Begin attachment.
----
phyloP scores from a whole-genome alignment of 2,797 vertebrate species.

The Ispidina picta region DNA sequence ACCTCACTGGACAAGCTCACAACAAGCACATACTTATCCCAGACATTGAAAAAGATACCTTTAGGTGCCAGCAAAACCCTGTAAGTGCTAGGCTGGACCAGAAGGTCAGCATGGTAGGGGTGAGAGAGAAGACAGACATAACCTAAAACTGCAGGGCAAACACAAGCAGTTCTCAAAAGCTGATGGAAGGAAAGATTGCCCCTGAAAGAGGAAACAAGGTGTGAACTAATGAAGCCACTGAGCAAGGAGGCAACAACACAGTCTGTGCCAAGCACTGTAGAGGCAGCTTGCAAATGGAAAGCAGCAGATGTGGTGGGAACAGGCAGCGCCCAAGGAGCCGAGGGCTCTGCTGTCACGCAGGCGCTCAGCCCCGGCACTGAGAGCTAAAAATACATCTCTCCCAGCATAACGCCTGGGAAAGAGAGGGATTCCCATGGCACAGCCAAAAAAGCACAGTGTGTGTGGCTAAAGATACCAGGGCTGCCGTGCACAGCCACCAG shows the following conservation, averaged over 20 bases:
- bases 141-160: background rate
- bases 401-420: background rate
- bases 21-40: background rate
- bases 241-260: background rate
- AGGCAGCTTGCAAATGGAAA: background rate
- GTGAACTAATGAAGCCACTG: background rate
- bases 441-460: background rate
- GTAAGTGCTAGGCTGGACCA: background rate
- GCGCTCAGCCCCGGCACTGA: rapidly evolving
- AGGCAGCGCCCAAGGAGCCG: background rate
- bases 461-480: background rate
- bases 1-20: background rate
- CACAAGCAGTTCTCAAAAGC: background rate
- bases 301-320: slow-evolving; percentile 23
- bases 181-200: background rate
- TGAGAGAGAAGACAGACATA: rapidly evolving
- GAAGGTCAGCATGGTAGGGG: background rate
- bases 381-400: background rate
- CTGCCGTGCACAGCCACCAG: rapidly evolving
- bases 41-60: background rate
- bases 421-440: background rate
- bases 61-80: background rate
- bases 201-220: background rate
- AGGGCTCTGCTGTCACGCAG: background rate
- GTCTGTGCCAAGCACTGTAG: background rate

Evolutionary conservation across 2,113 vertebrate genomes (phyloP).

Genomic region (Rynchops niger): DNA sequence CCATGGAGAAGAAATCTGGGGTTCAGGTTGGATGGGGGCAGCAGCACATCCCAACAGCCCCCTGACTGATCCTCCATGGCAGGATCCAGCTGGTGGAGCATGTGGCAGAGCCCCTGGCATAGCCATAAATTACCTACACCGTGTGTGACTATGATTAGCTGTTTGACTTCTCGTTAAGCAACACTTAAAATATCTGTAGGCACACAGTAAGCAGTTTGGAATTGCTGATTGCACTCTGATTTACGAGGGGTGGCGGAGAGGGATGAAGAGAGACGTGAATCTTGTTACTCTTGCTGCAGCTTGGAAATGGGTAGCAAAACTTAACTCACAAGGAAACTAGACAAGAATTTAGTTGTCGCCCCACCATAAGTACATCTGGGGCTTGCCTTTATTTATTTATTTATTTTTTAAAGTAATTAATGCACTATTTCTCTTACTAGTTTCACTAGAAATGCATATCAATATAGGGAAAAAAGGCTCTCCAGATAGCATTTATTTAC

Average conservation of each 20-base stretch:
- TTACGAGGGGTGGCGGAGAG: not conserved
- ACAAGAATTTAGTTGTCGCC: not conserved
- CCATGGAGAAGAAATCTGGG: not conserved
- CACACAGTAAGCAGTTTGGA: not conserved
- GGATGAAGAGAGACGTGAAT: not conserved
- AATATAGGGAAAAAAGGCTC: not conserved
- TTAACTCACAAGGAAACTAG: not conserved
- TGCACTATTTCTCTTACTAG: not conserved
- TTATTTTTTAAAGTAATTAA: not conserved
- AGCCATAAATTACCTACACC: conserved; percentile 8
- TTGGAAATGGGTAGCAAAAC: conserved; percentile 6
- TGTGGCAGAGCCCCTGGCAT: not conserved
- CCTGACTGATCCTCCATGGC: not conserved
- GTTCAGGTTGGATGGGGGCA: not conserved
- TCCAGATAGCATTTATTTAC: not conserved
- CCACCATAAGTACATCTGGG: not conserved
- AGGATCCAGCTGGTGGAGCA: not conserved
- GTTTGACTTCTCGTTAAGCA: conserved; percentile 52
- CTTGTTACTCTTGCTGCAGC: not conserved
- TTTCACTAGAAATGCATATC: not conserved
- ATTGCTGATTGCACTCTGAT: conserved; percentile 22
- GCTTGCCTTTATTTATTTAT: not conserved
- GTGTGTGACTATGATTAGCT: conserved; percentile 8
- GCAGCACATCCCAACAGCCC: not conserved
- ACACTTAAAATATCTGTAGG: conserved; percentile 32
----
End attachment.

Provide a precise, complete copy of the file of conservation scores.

phyloP scores from a whole-genome alignment of 2,797 vertebrate species.

The Ispidina picta region DNA sequence ACCTCACTGGACAAGCTCACAACAAGCACATACTTATCCCAGACATTGAAAAAGATACCTTTAGGTGCCAGCAAAACCCTGTAAGTGCTAGGCTGGACCAGAAGGTCAGCATGGTAGGGGTGAGAGAGAAGACAGACATAACCTAAAACTGCAGGGCAAACACAAGCAGTTCTCAAAAGCTGATGGAAGGAAAGATTGCCCCTGAAAGAGGAAACAAGGTGTGAACTAATGAAGCCACTGAGCAAGGAGGCAACAACACAGTCTGTGCCAAGCACTGTAGAGGCAGCTTGCAAATGGAAAGCAGCAGATGTGGTGGGAACAGGCAGCGCCCAAGGAGCCGAGGGCTCTGCTGTCACGCAGGCGCTCAGCCCCGGCACTGAGAGCTAAAAATACATCTCTCCCAGCATAACGCCTGGGAAAGAGAGGGATTCCCATGGCACAGCCAAAAAAGCACAGTGTGTGTGGCTAAAGATACCAGGGCTGCCGTGCACAGCCACCAG shows the following conservation, averaged over 20 bases:
- bases 141-160: background rate
- bases 401-420: background rate
- bases 21-40: background rate
- bases 241-260: background rate
- AGGCAGCTTGCAAATGGAAA: background rate
- GTGAACTAATGAAGCCACTG: background rate
- bases 441-460: background rate
- GTAAGTGCTAGGCTGGACCA: background rate
- GCGCTCAGCCCCGGCACTGA: rapidly evolving
- AGGCAGCGCCCAAGGAGCCG: background rate
- bases 461-480: background rate
- bases 1-20: background rate
- CACAAGCAGTTCTCAAAAGC: background rate
- bases 301-320: slow-evolving; percentile 23
- bases 181-200: background rate
- TGAGAGAGAAGACAGACATA: rapidly evolving
- GAAGGTCAGCATGGTAGGGG: background rate
- bases 381-400: background rate
- CTGCCGTGCACAGCCACCAG: rapidly evolving
- bases 41-60: background rate
- bases 421-440: background rate
- bases 61-80: background rate
- bases 201-220: background rate
- AGGGCTCTGCTGTCACGCAG: background rate
- GTCTGTGCCAAGCACTGTAG: background rate

Evolutionary conservation across 2,113 vertebrate genomes (phyloP).

Genomic region (Rynchops niger): DNA sequence CCATGGAGAAGAAATCTGGGGTTCAGGTTGGATGGGGGCAGCAGCACATCCCAACAGCCCCCTGACTGATCCTCCATGGCAGGATCCAGCTGGTGGAGCATGTGGCAGAGCCCCTGGCATAGCCATAAATTACCTACACCGTGTGTGACTATGATTAGCTGTTTGACTTCTCGTTAAGCAACACTTAAAATATCTGTAGGCACACAGTAAGCAGTTTGGAATTGCTGATTGCACTCTGATTTACGAGGGGTGGCGGAGAGGGATGAAGAGAGACGTGAATCTTGTTACTCTTGCTGCAGCTTGGAAATGGGTAGCAAAACTTAACTCACAAGGAAACTAGACAAGAATTTAGTTGTCGCCCCACCATAAGTACATCTGGGGCTTGCCTTTATTTATTTATTTATTTTTTAAAGTAATTAATGCACTATTTCTCTTACTAGTTTCACTAGAAATGCATATCAATATAGGGAAAAAAGGCTCTCCAGATAGCATTTATTTAC

Average conservation of each 20-base stretch:
- TTACGAGGGGTGGCGGAGAG: not conserved
- ACAAGAATTTAGTTGTCGCC: not conserved
- CCATGGAGAAGAAATCTGGG: not conserved
- CACACAGTAAGCAGTTTGGA: not conserved
- GGATGAAGAGAGACGTGAAT: not conserved
- AATATAGGGAAAAAAGGCTC: not conserved
- TTAACTCACAAGGAAACTAG: not conserved
- TGCACTATTTCTCTTACTAG: not conserved
- TTATTTTTTAAAGTAATTAA: not conserved
- AGCCATAAATTACCTACACC: conserved; percentile 8
- TTGGAAATGGGTAGCAAAAC: conserved; percentile 6
- TGTGGCAGAGCCCCTGGCAT: not conserved
- CCTGACTGATCCTCCATGGC: not conserved
- GTTCAGGTTGGATGGGGGCA: not conserved
- TCCAGATAGCATTTATTTAC: not conserved
- CCACCATAAGTACATCTGGG: not conserved
- AGGATCCAGCTGGTGGAGCA: not conserved
- GTTTGACTTCTCGTTAAGCA: conserved; percentile 52
- CTTGTTACTCTTGCTGCAGC: not conserved
- TTTCACTAGAAATGCATATC: not conserved
- ATTGCTGATTGCACTCTGAT: conserved; percentile 22
- GCTTGCCTTTATTTATTTAT: not conserved
- GTGTGTGACTATGATTAGCT: conserved; percentile 8
- GCAGCACATCCCAACAGCCC: not conserved
- ACACTTAAAATATCTGTAGG: conserved; percentile 32